Joseph A. Taylor, Plaintiff-appellant, v. Gary D. Babcock, et al., Defendants-appellees, 959 F.2d 241 (9th Cir. 1992)Annotate this Case
Before JAMES R. BROWNING, TANG and WIGGINS, Circuit Judges.
Joseph A. Taylor, an Oregon state prisoner, appeals pro se the district court's dismissal of his 42 U.S.C. §§ 1983, 1985, and 1986 civil rights action under Fed. R. Civ. P. 12(b) (6) for failure to state a claim. We review de novo, Kruso v. International Tel. & Tel. Corp., 872 F.2d 1416, 1421 (9th Cir. 1989), cert. denied, 110 S. Ct. 3217 (1990), and we affirm.
In general, Taylor's complaint challenges the manner in which direct appeals, state habeas corpus and post-conviction petitions, and petitions for review by the Oregon Supreme Court are handled and litigated by the defendants.
Taylor's claims against Babcock are brought in Babcock's capacity as the director of the state public defender's office. Taylor contends that the state public defender's office inadequately represented him and inadequately litigated his cases before the Oregon courts.
" [A] public defender does not act under color of state law when performing a lawyer's traditional functions as counsel to a defendant in a criminal proceeding." Polk County v. Dodson, 454 U.S. 312, 325 (1981). Because Taylor's complaint alleges deficiencies in his defense counsel's performance while representing Taylor in a criminal proceeding, the district court properly dismissed his claim. See id.
Taylor also contends that defendants Babcock, Barber, and Van Valkenburgh engaged in a conspiracy to restrict his access to the courts and to counsel.
" [A]n otherwise private person acts 'under color of' state law when engaged in a conspiracy with state officials to deprive another of federal rights." Tower v. Glover, 467 U.S. 914, 920 (1984). To prove conspiracy under section 1983 or section 1985, an agreement or meeting of minds to violate the plaintiff's constitutional rights must be shown. See Woodrum v. Woodward County, 866 F.2d 1121, 1126 (9th Cir. 1989). "Vague and conclusory allegations of participation in civil rights violations are not sufficient to withstand a motion to dismiss." Ivey v. Board of Regents, 673 F.2d 266, 268 (9th Cir. 1982); see also Karim-Panahi v. Los Angeles Police Dep't, 839 F.2d 621, 626 (9th Cir. 1988) ("mere allegation of conspiracy without factual specificity is insufficient").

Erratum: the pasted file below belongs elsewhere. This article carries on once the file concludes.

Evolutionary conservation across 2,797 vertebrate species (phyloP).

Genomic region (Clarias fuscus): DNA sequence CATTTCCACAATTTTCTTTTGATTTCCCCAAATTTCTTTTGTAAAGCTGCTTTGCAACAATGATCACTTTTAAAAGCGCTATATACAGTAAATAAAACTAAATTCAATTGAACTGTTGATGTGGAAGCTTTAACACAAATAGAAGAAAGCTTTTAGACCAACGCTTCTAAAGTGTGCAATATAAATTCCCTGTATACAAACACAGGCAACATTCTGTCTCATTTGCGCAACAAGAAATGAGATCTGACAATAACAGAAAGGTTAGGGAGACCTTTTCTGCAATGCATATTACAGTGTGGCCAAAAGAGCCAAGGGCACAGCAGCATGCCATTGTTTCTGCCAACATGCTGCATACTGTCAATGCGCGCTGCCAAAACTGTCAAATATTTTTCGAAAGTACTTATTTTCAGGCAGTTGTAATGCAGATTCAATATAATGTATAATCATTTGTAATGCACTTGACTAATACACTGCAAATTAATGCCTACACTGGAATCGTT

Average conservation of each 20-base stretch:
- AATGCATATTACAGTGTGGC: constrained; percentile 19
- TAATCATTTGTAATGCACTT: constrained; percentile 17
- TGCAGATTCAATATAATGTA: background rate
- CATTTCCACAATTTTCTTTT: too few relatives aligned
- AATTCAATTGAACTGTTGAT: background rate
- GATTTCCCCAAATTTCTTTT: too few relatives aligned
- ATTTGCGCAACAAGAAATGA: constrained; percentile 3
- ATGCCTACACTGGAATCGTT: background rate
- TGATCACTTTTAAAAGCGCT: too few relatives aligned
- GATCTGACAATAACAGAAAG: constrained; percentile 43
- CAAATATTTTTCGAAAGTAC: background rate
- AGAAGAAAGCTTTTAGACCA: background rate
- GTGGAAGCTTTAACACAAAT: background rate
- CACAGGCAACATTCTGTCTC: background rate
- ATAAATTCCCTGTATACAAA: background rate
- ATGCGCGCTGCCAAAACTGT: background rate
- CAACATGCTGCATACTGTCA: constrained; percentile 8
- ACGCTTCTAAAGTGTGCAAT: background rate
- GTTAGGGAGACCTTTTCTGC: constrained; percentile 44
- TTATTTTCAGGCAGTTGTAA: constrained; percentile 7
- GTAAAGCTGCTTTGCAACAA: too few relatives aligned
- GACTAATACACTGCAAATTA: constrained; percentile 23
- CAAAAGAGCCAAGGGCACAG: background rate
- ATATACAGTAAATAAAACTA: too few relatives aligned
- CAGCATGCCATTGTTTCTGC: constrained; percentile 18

In his complaint, Taylor did not allege any specific facts to show that the defendants had conspired to deprive him of his constitutional rights. Accordingly, the district court properly dismissed his conspiracy claim.1 Furthermore, because Taylor did not state a claim under section 1985, the district court properly dismissed his claim under section 1986. See id.
Taylor's complaint also alleged that the members of the public defender committee failed to oversee properly the operation of the public defender's office. Thus, Taylor sought to impose liability for perceived deficiencies in the public defenders office under the theory of respondeat superior. Because the theory of respondeat superior does not apply to section 1983 actions, Taylor's complaint against the public defender committee was properly dismissed. See Monell v. Department of Social Services, 436 U.S. 658, 691 (1978).
In addition to his federal civil rights claim, Taylor also asserts a pendant state claim seeking damages pursuant to Or.Rev.Stat. §§ 166.715 et seq. Because Taylor's federal claim was dismissed before trial, his pendant state claim also was properly dismissed. See Jones v. Community Redevelopment Agency, 733 F.2d 646, 651 (9th Cir. 1984).
Finally, the district court did not err by denying Taylor's motion for appointment of counsel because there were no exceptional circumstances that required the appointment of counsel. See Aldabe v. Aldabe, 616 F.2d 1089, 1093 (9th Cir. 1980).
The panel unanimously finds this case suitable for decision without oral argument. Fed. R. App. P. 34(a); 9th Cir.R. 34-4
This disposition is not appropriate for publication and may not be cited to or by the courts of this circuit except as provided by 9th Cir.R. 36-3
Moreover, Taylor's claims against Judge Barber and Assistant Attorney General Van Valkenburgh were properly dismissed because they are immune from suit. See Imbler v. Pachtman, 424 U.S. 409, 424 (1976) (absolute immunity for prosecutorial activities); Ashelman v. Pope, 793 F.2d 1072, 1075 (9th Cir. 1986) (absolute immunity for judicial actions taken within the subject matter jurisdiction of the court)